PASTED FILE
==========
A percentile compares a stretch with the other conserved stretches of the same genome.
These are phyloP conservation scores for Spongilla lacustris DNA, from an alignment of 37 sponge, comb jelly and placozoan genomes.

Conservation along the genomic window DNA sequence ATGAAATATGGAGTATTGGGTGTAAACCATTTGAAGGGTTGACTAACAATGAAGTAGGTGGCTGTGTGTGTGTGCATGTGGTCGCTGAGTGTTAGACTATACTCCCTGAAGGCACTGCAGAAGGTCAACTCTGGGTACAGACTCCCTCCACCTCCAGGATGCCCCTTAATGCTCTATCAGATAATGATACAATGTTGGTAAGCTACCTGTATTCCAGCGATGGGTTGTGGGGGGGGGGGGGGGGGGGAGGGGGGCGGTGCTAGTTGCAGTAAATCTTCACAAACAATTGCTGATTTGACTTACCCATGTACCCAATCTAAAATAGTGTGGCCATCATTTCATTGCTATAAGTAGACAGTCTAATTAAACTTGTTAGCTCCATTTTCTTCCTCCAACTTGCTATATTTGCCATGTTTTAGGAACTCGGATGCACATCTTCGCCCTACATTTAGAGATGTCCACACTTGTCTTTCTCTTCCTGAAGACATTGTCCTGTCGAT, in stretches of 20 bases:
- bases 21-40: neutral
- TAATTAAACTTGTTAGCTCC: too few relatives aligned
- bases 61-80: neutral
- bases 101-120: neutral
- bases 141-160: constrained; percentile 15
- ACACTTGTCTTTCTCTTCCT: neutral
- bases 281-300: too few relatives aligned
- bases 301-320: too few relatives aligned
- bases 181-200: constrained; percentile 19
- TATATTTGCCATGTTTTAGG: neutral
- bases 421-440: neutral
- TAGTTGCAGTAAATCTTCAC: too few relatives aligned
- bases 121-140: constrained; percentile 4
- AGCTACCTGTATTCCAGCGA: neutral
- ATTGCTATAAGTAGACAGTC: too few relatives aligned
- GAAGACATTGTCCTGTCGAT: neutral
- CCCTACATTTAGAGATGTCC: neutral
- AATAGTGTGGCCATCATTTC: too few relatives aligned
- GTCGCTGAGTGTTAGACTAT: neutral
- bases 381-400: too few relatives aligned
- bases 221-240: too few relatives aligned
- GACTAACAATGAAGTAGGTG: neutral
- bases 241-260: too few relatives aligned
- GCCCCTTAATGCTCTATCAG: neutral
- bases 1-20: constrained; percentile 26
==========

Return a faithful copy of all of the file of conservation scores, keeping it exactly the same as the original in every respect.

A percentile compares a stretch with the other conserved stretches of the same genome.
These are phyloP conservation scores for Spongilla lacustris DNA, from an alignment of 37 sponge, comb jelly and placozoan genomes.

Conservation along the genomic window DNA sequence ATGAAATATGGAGTATTGGGTGTAAACCATTTGAAGGGTTGACTAACAATGAAGTAGGTGGCTGTGTGTGTGTGCATGTGGTCGCTGAGTGTTAGACTATACTCCCTGAAGGCACTGCAGAAGGTCAACTCTGGGTACAGACTCCCTCCACCTCCAGGATGCCCCTTAATGCTCTATCAGATAATGATACAATGTTGGTAAGCTACCTGTATTCCAGCGATGGGTTGTGGGGGGGGGGGGGGGGGGGAGGGGGGCGGTGCTAGTTGCAGTAAATCTTCACAAACAATTGCTGATTTGACTTACCCATGTACCCAATCTAAAATAGTGTGGCCATCATTTCATTGCTATAAGTAGACAGTCTAATTAAACTTGTTAGCTCCATTTTCTTCCTCCAACTTGCTATATTTGCCATGTTTTAGGAACTCGGATGCACATCTTCGCCCTACATTTAGAGATGTCCACACTTGTCTTTCTCTTCCTGAAGACATTGTCCTGTCGAT, in stretches of 20 bases:
- bases 21-40: neutral
- TAATTAAACTTGTTAGCTCC: too few relatives aligned
- bases 61-80: neutral
- bases 101-120: neutral
- bases 141-160: constrained; percentile 15
- ACACTTGTCTTTCTCTTCCT: neutral
- bases 281-300: too few relatives aligned
- bases 301-320: too few relatives aligned
- bases 181-200: constrained; percentile 19
- TATATTTGCCATGTTTTAGG: neutral
- bases 421-440: neutral
- TAGTTGCAGTAAATCTTCAC: too few relatives aligned
- bases 121-140: constrained; percentile 4
- AGCTACCTGTATTCCAGCGA: neutral
- ATTGCTATAAGTAGACAGTC: too few relatives aligned
- GAAGACATTGTCCTGTCGAT: neutral
- CCCTACATTTAGAGATGTCC: neutral
- AATAGTGTGGCCATCATTTC: too few relatives aligned
- GTCGCTGAGTGTTAGACTAT: neutral
- bases 381-400: too few relatives aligned
- bases 221-240: too few relatives aligned
- GACTAACAATGAAGTAGGTG: neutral
- bases 241-260: too few relatives aligned
- GCCCCTTAATGCTCTATCAG: neutral
- bases 1-20: constrained; percentile 26